The Siege of Aleppo
Syrian rebels broke through to besieged areas in eastern Aleppo on Saturday in an assault on a major military complex meant to end a month-long siege. However, pro-government media outlets denied the siege had been broken. The heavy fighting and air strikes reported from the area seemed to indicate any passage that may have been opened would be far from secure enough for civilians to travel through.
Rebels have been trying to break through a thin strip of government-controlled territory to reconnect areas in western Syria with their sector of eastern Aleppo, in effect breaking a government siege begun last month.
The offensive against the government's military complex, which contains a number of military colleges, began on Friday. Taking control of it, and linking up with eastern Aleppo would isolate government-held western Aleppo by cutting the southern route out toward the capital Damascus. It would also give rebels access to armaments stored in the base the Syrian army has used in the five-year conflict as a strategic platform from which to shell opposition targets.
Jabhat Fatah al-Sham, formerly of the al Qaeda-affiliated Nusra Front, said in an online statement: "Fighters from outside the city met their brother fighters from inside the city, and work is under way to establish control over remaining positions to break the siege."
Turkey's failed coup and President Erdogan's subsequent purges of state institutions are reminiscent of the Reichstag fire in Nazi Germany and its use by Hitler to amass greater power, the head of Austria's far-right Freedom Party said. The blaze in the German parliament building in 1933 was portrayed by the Nazis as a Communist plot against the government, and they used it to justify curtailing civil liberties, consolidating Adolf Hitler's grip on Germany.
Austria's Freedom Party (FPO) leader Heinz-Christian Strache said he saw parallels in Erdogan's use of the July 15th coup by a faction within the Turkish armed forces to crack down on his opponents in the army, civil service, academia and the media.
"One almost had the impression that it was a guided putsch aimed in the end at making a presidential dictatorship by Erdogan possible," Strache told Die Presse in an interview on Saturday. "Dramatically, we have experienced such mechanisms elsewhere before, such as with the Reichstag fire, in the wake of which total power was seized," Strache said.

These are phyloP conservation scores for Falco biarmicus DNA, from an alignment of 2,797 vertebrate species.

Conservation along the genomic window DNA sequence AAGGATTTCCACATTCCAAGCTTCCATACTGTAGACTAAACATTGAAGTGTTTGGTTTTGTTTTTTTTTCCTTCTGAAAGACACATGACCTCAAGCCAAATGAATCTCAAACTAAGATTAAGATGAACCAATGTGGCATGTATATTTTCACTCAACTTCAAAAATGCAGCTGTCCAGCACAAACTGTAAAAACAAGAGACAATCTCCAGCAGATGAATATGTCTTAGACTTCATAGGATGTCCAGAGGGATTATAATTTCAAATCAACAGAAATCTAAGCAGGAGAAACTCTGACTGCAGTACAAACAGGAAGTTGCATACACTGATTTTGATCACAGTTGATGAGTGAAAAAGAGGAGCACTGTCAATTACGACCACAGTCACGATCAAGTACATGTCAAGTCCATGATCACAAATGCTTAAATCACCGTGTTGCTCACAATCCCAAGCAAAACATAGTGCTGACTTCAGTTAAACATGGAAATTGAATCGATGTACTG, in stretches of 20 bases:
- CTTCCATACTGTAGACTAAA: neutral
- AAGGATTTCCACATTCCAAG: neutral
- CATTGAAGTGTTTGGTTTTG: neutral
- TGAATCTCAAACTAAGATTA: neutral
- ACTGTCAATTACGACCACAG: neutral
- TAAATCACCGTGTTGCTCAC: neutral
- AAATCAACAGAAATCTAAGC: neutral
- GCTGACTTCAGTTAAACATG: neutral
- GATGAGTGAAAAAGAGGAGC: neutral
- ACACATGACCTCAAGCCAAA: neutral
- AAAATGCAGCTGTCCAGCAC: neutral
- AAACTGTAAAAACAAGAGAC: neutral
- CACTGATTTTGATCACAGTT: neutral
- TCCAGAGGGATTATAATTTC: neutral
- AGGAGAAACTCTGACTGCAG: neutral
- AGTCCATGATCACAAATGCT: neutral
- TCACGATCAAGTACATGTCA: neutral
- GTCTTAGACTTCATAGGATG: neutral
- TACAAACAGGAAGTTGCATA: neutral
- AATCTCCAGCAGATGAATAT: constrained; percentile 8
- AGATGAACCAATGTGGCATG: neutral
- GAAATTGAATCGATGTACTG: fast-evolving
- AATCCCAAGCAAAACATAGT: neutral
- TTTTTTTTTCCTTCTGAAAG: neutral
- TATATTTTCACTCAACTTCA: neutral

Erdogan has angrily rejected suggestions that he or the government might have been behind the coup, which he has blamed on the followers of a US-based Muslim cleric. Erdogan narrowly avoided capture and possible death on the night of the putsch.
Turkey's foreign minister called Austria the "capital of radical racism" on Friday after Chancellor Christian Kern suggested European Union leaders discuss ending Ankara's EU accession talks, citing democratic and economic deficits. Germany rejected Kern's suggestion on Turkey, but Chancellor Angela Merkel, along with other EU politicians, has expressed concern over the scale and speed of the mass purges in Turkey.
An anti-bomb squad at the Olympic Games in Rio de Janiero detonated an unattended backpack near the end of the cycling course on Saturday, a spokeswoman for the public security department said. Officials expect the bag may have belonged to a homeless man, but protocol requires any unattended objects to be destroyed, she said. The controlled blast occurred in early afternoon.
EDF Chairman Jean-Bernard Levy had no prior knowledge of Britain's decision to review the Hinkley Point nuclear project and will sue a French union for suggesting otherwise.
EDF's board approved the £18 billion nuclear plant project on July 28th, but hours later the government of new British Prime Minister Theresa May said it wanted more time to study the plan and would decide on it in the autumn.
EDF said Levy would take legal action against the Sud Energie union for alleging he had lied to reporters by saying he had not known before the board meeting that Britain would conduct a fresh review.
"All that was known before the press statement issued by the British government on July 28th was that the signing ceremony originally proposed for Friday, July 29th, would be postponed," EDF said. "This potential date of signature had not been confirmed, and therefore had not been communicated either to the board nor the market. There was therefore no requirement to communicate its postponement."
EDF and Chinese partner China General Nuclear, which holds a one third stake in the project, are responsible for the project's construction costs, while Britain would pay a minimum price for the power generated by the plant for 35 years.
A 19-year-old man appeared in court on Saturday charged with the murder of a US woman during a knife attack in central London this week that left five others wounded. Zakaria Bulhan, a Norwegian man of Somali origin, was detained pending trial, charged with the murder of 64-year-old tourist Darlene Horton, and was also charged with five counts of attempted murder.
Armed police were called late on Wednesday after a man began attacking people in London's Russell Square. Police said there was no evidence Wednesday's attack was terrorism-related.
Olympics Wrap Up
12 gold medals were handed out on the first full day of competition, and they went to ten different nations. The first medal of the Games was awarded to the American shooter, Virginia Thrasher.
Of all the mysteries left in this world, our own mind is one of the greatest. And that's why the case of Henry Molaison is such a fascinating one. An ill-fated operation in the 1950's, when brain surgery was still in it's infancy, left Henry with crippling amnesia and neuroscience with it's most valuable patient.